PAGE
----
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About Supplements

The US Food and Drug Administration (FDA) together with similar national authorities throughout the world have introduced legal definitions and regulations for the production and marketing of Supplements that must be observed.

In the US the Dietary Supplement Health And Education Act of 1994 gives the following definition:-

The term Dietary Supplement means a product (other than tobacco) intended to supplement the diet that bears or contains one or more of the following dietary ingredients:

(A)A vitamin. (B) A mineral. (C)An herb or other botanical. (D)An amino acid. (E)A dietary substance for use by man to supplement the diet by increasing the dietary intake. (F)A concentrate, metabolite, constituent, extract, or combination of any ingredient described in clause (A), (B), (C), (D), or (E).

Supplements are intended to be taken by mouth in the form of a pill, capsule, tablet or liquid.

The product should be clearly labeled on the front panel as being a dietary product.

Unlike the labels of drug manufacturers that may claim their product will diagnose, cure, alleviate, mitigate, treat or prevent a disease, the labels of dietary supplements may only feature that the product has health benefits, nutrient content claims or structure/function claims.

This legislation has been introduced in the US to ensure that manufacturers and distributors do not mislead the public with false or misleading information.

It is a sensible precaution to check that the labels of any supplement packaging broadly comply with the FDA requirements irrespective of the country of origin or intended purchase.

Supplements. Who should take them and why. In the United States studies have shown that roughly half the adult population take a daily multivitamin/mineral supplement. There has also been some debate over whether this is a safe and effective or a harmful practice with inconclusive results.

Many medical practitioners take the view that a daily regime of pharmaceutical grade multivitamins can at worst do no harm and can be a benefit in supplementing the vitamins we should be absorbing from a healthy diet.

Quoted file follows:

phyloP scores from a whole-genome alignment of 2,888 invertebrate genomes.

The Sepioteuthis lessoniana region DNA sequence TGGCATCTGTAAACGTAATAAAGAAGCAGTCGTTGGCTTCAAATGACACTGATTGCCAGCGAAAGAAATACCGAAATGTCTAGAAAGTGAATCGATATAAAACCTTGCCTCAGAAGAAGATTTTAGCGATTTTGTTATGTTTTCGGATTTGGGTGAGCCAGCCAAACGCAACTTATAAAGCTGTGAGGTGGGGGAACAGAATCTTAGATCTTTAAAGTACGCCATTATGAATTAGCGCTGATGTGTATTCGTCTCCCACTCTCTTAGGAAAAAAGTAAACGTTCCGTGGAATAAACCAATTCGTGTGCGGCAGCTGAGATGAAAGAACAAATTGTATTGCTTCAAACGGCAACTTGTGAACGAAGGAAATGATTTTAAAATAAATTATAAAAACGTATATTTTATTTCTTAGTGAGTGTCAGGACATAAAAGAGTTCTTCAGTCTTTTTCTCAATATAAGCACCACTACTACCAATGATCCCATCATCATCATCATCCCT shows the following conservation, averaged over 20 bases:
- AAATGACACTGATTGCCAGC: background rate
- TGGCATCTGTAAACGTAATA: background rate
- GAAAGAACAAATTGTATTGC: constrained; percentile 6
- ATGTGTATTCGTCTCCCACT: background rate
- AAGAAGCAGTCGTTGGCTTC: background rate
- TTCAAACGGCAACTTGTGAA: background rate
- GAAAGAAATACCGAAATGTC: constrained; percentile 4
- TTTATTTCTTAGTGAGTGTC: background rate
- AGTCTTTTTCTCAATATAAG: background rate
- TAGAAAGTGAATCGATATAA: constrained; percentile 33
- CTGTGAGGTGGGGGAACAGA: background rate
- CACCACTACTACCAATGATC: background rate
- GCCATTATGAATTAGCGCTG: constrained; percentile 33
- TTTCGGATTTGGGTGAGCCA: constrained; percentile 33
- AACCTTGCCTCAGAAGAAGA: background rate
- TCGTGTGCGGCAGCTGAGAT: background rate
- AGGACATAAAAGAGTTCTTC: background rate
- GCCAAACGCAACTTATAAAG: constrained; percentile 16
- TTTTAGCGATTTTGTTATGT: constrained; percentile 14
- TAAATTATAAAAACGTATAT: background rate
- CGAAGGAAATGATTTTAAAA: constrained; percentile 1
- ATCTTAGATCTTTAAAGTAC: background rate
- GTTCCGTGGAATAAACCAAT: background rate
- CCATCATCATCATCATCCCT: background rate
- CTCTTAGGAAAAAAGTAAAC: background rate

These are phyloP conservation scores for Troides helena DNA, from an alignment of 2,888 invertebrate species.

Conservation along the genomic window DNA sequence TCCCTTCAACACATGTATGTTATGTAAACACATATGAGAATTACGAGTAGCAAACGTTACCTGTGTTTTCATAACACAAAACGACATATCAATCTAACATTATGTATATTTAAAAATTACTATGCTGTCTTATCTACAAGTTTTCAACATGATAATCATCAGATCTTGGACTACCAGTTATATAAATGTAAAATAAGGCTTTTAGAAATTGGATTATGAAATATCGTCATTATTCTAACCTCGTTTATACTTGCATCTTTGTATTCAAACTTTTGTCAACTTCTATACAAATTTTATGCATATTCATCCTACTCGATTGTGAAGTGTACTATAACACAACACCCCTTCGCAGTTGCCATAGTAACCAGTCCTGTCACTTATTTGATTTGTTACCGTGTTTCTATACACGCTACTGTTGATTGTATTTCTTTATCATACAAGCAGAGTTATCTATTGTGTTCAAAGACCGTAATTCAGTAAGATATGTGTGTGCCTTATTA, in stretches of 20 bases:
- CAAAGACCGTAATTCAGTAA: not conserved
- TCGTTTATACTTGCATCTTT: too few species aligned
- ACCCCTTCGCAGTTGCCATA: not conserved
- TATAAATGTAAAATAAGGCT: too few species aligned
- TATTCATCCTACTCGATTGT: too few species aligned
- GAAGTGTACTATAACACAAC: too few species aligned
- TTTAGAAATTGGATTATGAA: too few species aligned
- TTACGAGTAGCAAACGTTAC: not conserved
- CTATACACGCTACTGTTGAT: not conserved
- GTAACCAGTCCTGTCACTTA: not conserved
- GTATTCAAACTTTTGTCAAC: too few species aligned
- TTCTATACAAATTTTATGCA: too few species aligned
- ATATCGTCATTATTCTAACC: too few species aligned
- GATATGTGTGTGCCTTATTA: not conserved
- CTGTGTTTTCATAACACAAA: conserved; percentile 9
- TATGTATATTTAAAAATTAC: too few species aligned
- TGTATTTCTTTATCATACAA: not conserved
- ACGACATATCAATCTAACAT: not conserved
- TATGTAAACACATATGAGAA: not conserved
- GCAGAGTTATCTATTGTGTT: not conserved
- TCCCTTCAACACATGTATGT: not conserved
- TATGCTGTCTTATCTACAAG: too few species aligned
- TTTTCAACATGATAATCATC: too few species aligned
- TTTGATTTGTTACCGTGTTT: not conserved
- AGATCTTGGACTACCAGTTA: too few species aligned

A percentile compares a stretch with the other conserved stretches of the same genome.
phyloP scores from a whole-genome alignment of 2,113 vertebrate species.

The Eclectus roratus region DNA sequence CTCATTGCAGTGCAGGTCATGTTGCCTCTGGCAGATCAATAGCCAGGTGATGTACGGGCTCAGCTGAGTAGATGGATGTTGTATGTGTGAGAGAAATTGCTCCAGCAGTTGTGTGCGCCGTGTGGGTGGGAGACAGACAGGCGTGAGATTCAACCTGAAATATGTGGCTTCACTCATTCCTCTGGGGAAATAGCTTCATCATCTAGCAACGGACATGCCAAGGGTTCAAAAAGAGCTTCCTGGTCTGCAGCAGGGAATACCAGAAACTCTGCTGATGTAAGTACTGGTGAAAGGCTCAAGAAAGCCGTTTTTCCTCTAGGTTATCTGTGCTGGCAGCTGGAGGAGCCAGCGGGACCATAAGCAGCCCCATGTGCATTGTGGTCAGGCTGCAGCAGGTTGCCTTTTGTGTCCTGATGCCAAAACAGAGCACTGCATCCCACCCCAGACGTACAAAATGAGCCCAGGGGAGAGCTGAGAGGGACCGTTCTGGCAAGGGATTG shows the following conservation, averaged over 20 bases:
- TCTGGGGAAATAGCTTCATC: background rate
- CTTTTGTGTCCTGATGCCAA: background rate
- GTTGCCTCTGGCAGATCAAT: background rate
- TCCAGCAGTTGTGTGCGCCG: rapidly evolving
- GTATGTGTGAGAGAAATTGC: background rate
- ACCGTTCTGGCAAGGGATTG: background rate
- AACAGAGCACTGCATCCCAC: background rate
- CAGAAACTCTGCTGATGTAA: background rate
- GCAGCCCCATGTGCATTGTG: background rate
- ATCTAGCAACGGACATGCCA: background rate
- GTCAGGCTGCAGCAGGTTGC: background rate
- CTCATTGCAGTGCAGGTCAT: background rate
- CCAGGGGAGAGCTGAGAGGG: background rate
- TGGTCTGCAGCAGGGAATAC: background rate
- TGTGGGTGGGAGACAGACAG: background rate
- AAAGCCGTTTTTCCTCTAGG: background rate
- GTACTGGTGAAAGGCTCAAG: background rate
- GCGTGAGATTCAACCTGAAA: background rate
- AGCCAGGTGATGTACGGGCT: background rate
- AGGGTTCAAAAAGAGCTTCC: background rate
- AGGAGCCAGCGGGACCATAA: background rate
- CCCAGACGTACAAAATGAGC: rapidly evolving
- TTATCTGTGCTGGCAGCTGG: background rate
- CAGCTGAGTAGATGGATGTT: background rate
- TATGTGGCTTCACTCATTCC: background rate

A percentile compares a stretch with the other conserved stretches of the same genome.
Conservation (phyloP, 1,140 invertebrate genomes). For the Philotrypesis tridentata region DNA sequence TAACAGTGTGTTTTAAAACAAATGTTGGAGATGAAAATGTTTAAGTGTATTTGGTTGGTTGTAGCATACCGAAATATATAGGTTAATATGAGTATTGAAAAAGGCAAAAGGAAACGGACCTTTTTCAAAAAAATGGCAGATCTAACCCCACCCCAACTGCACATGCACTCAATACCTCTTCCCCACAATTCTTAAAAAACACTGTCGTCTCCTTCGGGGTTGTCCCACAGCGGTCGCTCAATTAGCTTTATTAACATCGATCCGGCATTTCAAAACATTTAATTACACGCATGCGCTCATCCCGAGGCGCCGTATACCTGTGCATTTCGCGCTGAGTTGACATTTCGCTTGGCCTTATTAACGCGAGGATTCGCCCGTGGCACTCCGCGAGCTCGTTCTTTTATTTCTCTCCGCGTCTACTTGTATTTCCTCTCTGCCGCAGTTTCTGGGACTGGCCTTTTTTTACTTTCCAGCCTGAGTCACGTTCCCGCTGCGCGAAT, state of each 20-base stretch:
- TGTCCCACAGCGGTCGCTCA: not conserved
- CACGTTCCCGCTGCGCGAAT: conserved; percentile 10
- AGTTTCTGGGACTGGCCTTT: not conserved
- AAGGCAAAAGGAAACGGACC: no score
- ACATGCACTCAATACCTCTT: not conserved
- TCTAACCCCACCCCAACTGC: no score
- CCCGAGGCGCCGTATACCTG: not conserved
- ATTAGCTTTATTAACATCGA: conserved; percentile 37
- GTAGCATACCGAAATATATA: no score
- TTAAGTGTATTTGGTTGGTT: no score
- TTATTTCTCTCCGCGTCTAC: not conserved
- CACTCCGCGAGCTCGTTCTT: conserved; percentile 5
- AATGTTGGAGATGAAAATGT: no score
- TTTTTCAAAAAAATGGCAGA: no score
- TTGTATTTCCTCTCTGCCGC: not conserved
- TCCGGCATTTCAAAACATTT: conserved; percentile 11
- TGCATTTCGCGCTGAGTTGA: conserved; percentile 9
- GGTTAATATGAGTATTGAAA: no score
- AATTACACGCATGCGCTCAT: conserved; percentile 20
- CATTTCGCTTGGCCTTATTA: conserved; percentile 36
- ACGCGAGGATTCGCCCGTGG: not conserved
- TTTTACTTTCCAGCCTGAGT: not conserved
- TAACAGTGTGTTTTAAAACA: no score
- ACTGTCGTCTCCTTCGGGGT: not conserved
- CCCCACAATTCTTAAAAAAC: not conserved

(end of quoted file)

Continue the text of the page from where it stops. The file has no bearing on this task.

So just how healthy is our diet?

It does not matter how much so called healthy eating we do and by that we mean natural fresh fruit, fish, vegetables and meat and the avoidance of all processed or preserved food the inescapable fact is that the vitamin and mineral levels in all foods, unless produced by strictly organic farming, are diminishing year by year.

Many studies have shown that the average American is not getting enough nutrients and as a result there is an ever increasing number suffering from chronic diseases, and that includes a growing number of younger people suffering from ailments such as high blood pressure and diabetes previously considered as adult diseases.

So many in the US are grossly overweight due to the over consumption of food that it is hard to appreciate that they are not absorbing adequate quantities of vitamins and other essential nutrients.

The problem has arisen due to the fact that intensive farming methods, the application of chemical fertilizers, the spraying of pesticides, and the use of preservatives to extend the storage and shelf life of fruit and vegetables have all contributed to the loss of essential nutrients in those foods that we take for granted are good for our health and well being.

For example researchers have found Hamburgers that contain traces of up to one hundred pesticides and Broccoli that contains only one sixth of the amount of calcium compared to fifty years ago.

Dealing with all these toxins and deficiencies adds a further load to the bodies already diminished reserves of vitamins, minerals and other essential nutrients.

As it has been shown that taking a daily pharmaceutical grade multivitamin and mineral supplement is most unlikely to any harm, it seems obvious that this is becoming increasingly vital to the maintenance of a healthy lifestyle and the avoidance of debilitating chronic diseases.